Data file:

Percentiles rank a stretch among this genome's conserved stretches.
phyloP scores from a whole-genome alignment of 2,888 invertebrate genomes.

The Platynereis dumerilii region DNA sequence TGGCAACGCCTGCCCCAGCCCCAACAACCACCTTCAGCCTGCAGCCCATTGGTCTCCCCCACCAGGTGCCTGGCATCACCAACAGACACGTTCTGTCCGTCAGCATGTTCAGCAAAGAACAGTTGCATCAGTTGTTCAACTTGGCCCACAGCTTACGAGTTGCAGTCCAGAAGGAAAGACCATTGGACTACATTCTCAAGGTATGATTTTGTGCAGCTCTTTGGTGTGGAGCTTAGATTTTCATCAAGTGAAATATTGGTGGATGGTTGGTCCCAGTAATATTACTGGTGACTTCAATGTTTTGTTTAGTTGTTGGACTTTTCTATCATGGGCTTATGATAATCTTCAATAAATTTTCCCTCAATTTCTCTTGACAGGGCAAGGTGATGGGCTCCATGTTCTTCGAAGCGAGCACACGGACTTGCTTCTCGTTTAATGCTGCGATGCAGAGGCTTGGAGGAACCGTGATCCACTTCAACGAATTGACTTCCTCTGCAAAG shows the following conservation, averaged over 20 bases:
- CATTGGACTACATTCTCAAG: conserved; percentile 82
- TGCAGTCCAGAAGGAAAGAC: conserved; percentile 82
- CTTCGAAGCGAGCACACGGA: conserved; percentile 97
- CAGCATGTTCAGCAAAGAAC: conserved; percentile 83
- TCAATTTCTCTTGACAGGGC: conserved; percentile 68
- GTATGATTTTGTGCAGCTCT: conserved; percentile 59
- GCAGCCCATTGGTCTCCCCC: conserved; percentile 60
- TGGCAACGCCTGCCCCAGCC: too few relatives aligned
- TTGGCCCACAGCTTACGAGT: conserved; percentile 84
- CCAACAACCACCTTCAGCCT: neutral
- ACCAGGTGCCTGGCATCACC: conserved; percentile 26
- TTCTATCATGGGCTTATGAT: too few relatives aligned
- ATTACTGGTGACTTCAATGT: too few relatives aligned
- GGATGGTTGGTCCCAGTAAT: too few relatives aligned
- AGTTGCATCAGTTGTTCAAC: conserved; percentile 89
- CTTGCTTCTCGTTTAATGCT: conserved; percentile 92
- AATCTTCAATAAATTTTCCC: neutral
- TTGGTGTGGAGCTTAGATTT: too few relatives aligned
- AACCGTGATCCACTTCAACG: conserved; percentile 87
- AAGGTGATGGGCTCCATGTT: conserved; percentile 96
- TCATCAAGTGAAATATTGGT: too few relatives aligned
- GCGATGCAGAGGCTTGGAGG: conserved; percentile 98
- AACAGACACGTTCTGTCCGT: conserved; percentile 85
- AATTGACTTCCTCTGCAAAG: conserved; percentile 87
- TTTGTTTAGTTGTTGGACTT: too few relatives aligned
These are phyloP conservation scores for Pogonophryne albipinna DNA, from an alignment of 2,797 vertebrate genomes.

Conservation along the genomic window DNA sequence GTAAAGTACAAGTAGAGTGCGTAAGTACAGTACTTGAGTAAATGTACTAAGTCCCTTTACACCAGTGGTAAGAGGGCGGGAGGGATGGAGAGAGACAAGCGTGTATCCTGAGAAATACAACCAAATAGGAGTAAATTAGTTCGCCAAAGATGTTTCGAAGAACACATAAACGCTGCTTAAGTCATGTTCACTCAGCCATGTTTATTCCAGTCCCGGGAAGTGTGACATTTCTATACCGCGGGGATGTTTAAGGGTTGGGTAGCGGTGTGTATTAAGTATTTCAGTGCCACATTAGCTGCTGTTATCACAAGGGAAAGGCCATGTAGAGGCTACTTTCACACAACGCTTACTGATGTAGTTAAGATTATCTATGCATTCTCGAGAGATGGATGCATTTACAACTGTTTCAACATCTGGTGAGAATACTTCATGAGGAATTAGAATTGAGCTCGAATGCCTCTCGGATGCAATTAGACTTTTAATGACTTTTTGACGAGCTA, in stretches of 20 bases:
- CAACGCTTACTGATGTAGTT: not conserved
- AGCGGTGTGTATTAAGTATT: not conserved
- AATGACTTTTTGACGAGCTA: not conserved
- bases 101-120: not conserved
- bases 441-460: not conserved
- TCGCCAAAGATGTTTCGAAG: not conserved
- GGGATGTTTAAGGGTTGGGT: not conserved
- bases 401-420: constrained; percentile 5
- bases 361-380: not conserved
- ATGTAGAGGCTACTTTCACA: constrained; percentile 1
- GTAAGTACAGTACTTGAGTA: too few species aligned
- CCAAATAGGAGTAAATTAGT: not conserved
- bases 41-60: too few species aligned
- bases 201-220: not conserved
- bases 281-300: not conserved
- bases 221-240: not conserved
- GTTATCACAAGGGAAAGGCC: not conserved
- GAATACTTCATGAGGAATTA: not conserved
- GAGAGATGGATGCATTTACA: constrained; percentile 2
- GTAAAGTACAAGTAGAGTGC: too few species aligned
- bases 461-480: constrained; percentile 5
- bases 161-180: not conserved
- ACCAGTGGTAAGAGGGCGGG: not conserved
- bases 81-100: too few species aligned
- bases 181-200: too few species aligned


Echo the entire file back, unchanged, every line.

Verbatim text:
Percentiles rank a stretch among this genome's conserved stretches.
phyloP scores from a whole-genome alignment of 2,888 invertebrate genomes.

The Platynereis dumerilii region DNA sequence TGGCAACGCCTGCCCCAGCCCCAACAACCACCTTCAGCCTGCAGCCCATTGGTCTCCCCCACCAGGTGCCTGGCATCACCAACAGACACGTTCTGTCCGTCAGCATGTTCAGCAAAGAACAGTTGCATCAGTTGTTCAACTTGGCCCACAGCTTACGAGTTGCAGTCCAGAAGGAAAGACCATTGGACTACATTCTCAAGGTATGATTTTGTGCAGCTCTTTGGTGTGGAGCTTAGATTTTCATCAAGTGAAATATTGGTGGATGGTTGGTCCCAGTAATATTACTGGTGACTTCAATGTTTTGTTTAGTTGTTGGACTTTTCTATCATGGGCTTATGATAATCTTCAATAAATTTTCCCTCAATTTCTCTTGACAGGGCAAGGTGATGGGCTCCATGTTCTTCGAAGCGAGCACACGGACTTGCTTCTCGTTTAATGCTGCGATGCAGAGGCTTGGAGGAACCGTGATCCACTTCAACGAATTGACTTCCTCTGCAAAG shows the following conservation, averaged over 20 bases:
- CATTGGACTACATTCTCAAG: conserved; percentile 82
- TGCAGTCCAGAAGGAAAGAC: conserved; percentile 82
- CTTCGAAGCGAGCACACGGA: conserved; percentile 97
- CAGCATGTTCAGCAAAGAAC: conserved; percentile 83
- TCAATTTCTCTTGACAGGGC: conserved; percentile 68
- GTATGATTTTGTGCAGCTCT: conserved; percentile 59
- GCAGCCCATTGGTCTCCCCC: conserved; percentile 60
- TGGCAACGCCTGCCCCAGCC: too few relatives aligned
- TTGGCCCACAGCTTACGAGT: conserved; percentile 84
- CCAACAACCACCTTCAGCCT: neutral
- ACCAGGTGCCTGGCATCACC: conserved; percentile 26
- TTCTATCATGGGCTTATGAT: too few relatives aligned
- ATTACTGGTGACTTCAATGT: too few relatives aligned
- GGATGGTTGGTCCCAGTAAT: too few relatives aligned
- AGTTGCATCAGTTGTTCAAC: conserved; percentile 89
- CTTGCTTCTCGTTTAATGCT: conserved; percentile 92
- AATCTTCAATAAATTTTCCC: neutral
- TTGGTGTGGAGCTTAGATTT: too few relatives aligned
- AACCGTGATCCACTTCAACG: conserved; percentile 87
- AAGGTGATGGGCTCCATGTT: conserved; percentile 96
- TCATCAAGTGAAATATTGGT: too few relatives aligned
- GCGATGCAGAGGCTTGGAGG: conserved; percentile 98
- AACAGACACGTTCTGTCCGT: conserved; percentile 85
- AATTGACTTCCTCTGCAAAG: conserved; percentile 87
- TTTGTTTAGTTGTTGGACTT: too few relatives aligned
These are phyloP conservation scores for Pogonophryne albipinna DNA, from an alignment of 2,797 vertebrate genomes.

Conservation along the genomic window DNA sequence GTAAAGTACAAGTAGAGTGCGTAAGTACAGTACTTGAGTAAATGTACTAAGTCCCTTTACACCAGTGGTAAGAGGGCGGGAGGGATGGAGAGAGACAAGCGTGTATCCTGAGAAATACAACCAAATAGGAGTAAATTAGTTCGCCAAAGATGTTTCGAAGAACACATAAACGCTGCTTAAGTCATGTTCACTCAGCCATGTTTATTCCAGTCCCGGGAAGTGTGACATTTCTATACCGCGGGGATGTTTAAGGGTTGGGTAGCGGTGTGTATTAAGTATTTCAGTGCCACATTAGCTGCTGTTATCACAAGGGAAAGGCCATGTAGAGGCTACTTTCACACAACGCTTACTGATGTAGTTAAGATTATCTATGCATTCTCGAGAGATGGATGCATTTACAACTGTTTCAACATCTGGTGAGAATACTTCATGAGGAATTAGAATTGAGCTCGAATGCCTCTCGGATGCAATTAGACTTTTAATGACTTTTTGACGAGCTA, in stretches of 20 bases:
- CAACGCTTACTGATGTAGTT: not conserved
- AGCGGTGTGTATTAAGTATT: not conserved
- AATGACTTTTTGACGAGCTA: not conserved
- bases 101-120: not conserved
- bases 441-460: not conserved
- TCGCCAAAGATGTTTCGAAG: not conserved
- GGGATGTTTAAGGGTTGGGT: not conserved
- bases 401-420: constrained; percentile 5
- bases 361-380: not conserved
- ATGTAGAGGCTACTTTCACA: constrained; percentile 1
- GTAAGTACAGTACTTGAGTA: too few species aligned
- CCAAATAGGAGTAAATTAGT: not conserved
- bases 41-60: too few species aligned
- bases 201-220: not conserved
- bases 281-300: not conserved
- bases 221-240: not conserved
- GTTATCACAAGGGAAAGGCC: not conserved
- GAATACTTCATGAGGAATTA: not conserved
- GAGAGATGGATGCATTTACA: constrained; percentile 2
- GTAAAGTACAAGTAGAGTGC: too few species aligned
- bases 461-480: constrained; percentile 5
- bases 161-180: not conserved
- ACCAGTGGTAAGAGGGCGGG: not conserved
- bases 81-100: too few species aligned
- bases 181-200: too few species aligned